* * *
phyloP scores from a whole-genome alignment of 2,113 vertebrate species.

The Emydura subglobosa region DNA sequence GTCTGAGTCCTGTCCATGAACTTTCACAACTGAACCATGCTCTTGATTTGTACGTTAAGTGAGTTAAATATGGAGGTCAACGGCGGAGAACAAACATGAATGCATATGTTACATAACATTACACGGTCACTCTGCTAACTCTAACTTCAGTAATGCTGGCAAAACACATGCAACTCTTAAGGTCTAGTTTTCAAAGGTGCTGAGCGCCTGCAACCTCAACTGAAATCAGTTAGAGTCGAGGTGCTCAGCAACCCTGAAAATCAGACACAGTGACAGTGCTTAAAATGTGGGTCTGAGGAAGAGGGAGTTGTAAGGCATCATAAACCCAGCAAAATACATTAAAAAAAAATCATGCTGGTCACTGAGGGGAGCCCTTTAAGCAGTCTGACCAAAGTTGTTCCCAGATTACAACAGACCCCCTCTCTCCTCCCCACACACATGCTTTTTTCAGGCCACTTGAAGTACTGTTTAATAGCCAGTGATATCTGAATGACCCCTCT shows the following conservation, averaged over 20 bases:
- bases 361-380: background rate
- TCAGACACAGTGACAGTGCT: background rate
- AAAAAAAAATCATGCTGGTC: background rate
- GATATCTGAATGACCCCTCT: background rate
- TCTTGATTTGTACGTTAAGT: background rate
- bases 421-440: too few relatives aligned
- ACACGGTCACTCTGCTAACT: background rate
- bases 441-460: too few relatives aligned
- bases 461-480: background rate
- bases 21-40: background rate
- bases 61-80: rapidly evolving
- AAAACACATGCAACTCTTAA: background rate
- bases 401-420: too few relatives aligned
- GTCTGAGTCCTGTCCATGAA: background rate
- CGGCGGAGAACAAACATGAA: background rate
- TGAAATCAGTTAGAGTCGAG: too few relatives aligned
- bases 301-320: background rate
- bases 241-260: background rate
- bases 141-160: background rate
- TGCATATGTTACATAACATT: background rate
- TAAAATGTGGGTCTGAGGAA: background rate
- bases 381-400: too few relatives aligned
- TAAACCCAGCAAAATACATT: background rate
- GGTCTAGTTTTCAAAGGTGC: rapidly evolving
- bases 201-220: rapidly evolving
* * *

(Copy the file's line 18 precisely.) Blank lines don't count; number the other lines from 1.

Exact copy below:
- TGAAATCAGTTAGAGTCGAG: too few relatives aligned